Prediction of pediatric sepsis mortality within 1 h of intensive care admission

Schlapbach, Luregn J., MacLaren, Graeme, Festa, Marino, Alexander, Janet, Erickson, Simon, Beca, John, Slater, Anthony, Schibler, Andreas, Pilcher, David, Millar, Johnny and Straney, Lahn (2017) Prediction of pediatric sepsis mortality within 1 h of intensive care admission. Intensive Care Medicine, 1-12. doi:10.1007/s00134-017-4701-8

Author Schlapbach, Luregn J.
MacLaren, Graeme
Festa, Marino
Alexander, Janet
Erickson, Simon
Beca, John
Slater, Anthony
Schibler, Andreas
Pilcher, David
Millar, Johnny
Straney, Lahn
Title Prediction of pediatric sepsis mortality within 1 h of intensive care admission
Journal name Intensive Care Medicine   Check publisher's open access policy
ISSN 1432-1238
Publication date 2017-02-20
Sub-type Article (original research)
DOI 10.1007/s00134-017-4701-8
Open Access Status Not yet assessed
Start page 1
End page 12
Total pages 12
Place of publication Heidelberg, Germany
Publisher Springer
Language eng
Formatted abstract
Purpose: The definitions of sepsis and septic shock have recently been revised in adults, but contemporary data are needed to inform similar approaches in children.

Methods: Multicenter cohort study including children <16 years admitted with sepsis or septic shock to ICUs in Australia and New Zealand in the period 2012–2015. We assessed septic shock criteria at ICU admission to define sepsis severity, using 30-day mortality as outcome. Through multivariable logistic regression, a pediatric sepsis score was derived using variables available within 60 min of ICU admission.

Results: Of 42,523 pediatric admissions, 4403 children were admitted with invasive infection, including 1697 diagnosed as having sepsis/septic shock on admission. Mortality was 8.5% (144/1697) and 50.7% of deaths occurred within 48 h of admission. The presence of septic shock as defined by the 2005 consensus was sensitive but not specific in predicting mortality (AUC = 0.69; 95% CI 0.65–0.72). Combinations of hypotension, vasopressor therapy, and lactate >2 mmol/l discriminated poorly (AUC <0.60). Multivariate models showed that oxygenation markers, ventilatory support, hypotension, cardiac arrest, serum lactate, pupil responsiveness, and immunosuppression were the best-performing predictors (0.843; 0.811–0.875). We derived a pediatric sepsis score (0.817; 0.779–0.855), and every one-point increase was associated with a 28.5% (23.8–33.2%) increase in the odds of death. Children with a score ≥6 had 19.8% mortality and accounted for 74.3% of deaths. The sepsis score performed comparably when applied to all children admitted with invasive infection (0.810; 0.781–0.840).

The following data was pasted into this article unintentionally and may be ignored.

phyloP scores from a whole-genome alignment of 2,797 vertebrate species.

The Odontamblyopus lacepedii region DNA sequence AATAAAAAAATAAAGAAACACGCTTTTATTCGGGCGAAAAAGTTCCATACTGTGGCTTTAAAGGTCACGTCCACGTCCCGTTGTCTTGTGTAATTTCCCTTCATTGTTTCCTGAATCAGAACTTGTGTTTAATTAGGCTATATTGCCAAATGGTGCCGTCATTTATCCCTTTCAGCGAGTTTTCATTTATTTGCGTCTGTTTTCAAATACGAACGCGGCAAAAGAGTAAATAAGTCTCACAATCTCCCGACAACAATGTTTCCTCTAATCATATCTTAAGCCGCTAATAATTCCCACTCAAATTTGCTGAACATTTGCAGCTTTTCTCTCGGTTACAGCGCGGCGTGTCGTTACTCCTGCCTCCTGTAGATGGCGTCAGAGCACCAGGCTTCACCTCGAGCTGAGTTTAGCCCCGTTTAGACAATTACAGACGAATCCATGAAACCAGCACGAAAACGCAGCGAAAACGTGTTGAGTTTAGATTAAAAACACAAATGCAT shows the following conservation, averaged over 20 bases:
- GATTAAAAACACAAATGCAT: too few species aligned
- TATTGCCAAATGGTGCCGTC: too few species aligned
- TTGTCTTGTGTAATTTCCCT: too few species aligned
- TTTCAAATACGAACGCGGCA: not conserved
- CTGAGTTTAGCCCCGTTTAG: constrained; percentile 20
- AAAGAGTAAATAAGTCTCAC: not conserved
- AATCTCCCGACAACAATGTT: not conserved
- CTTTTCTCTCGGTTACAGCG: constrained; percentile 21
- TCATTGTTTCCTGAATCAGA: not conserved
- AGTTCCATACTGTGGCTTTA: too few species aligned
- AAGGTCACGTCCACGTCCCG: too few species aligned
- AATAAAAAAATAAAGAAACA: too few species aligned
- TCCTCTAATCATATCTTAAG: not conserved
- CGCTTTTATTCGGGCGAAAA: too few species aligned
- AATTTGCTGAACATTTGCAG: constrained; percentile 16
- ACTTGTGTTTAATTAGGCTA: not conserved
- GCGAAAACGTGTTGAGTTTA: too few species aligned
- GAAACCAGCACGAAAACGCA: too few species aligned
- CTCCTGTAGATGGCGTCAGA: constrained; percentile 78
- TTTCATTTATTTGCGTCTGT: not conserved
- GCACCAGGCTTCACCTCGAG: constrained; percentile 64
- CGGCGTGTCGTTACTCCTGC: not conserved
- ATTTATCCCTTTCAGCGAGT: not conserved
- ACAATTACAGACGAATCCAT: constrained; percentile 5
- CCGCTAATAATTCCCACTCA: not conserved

Conclusions: We observed mortality patterns specific to pediatric sepsis that support the need for specialized definitions of sepsis severity in children. We demonstrated the importance of lactate, cardiovascular, and respiratory derangements at ICU admission for the identification of children with substantially higher risk of sepsis mortality.
Keyword Childhood
Septic shock
Q-Index Code C1
Q-Index Status Provisional Code
Institutional Status UQ

Document type: Journal Article
Sub-type: Article (original research)
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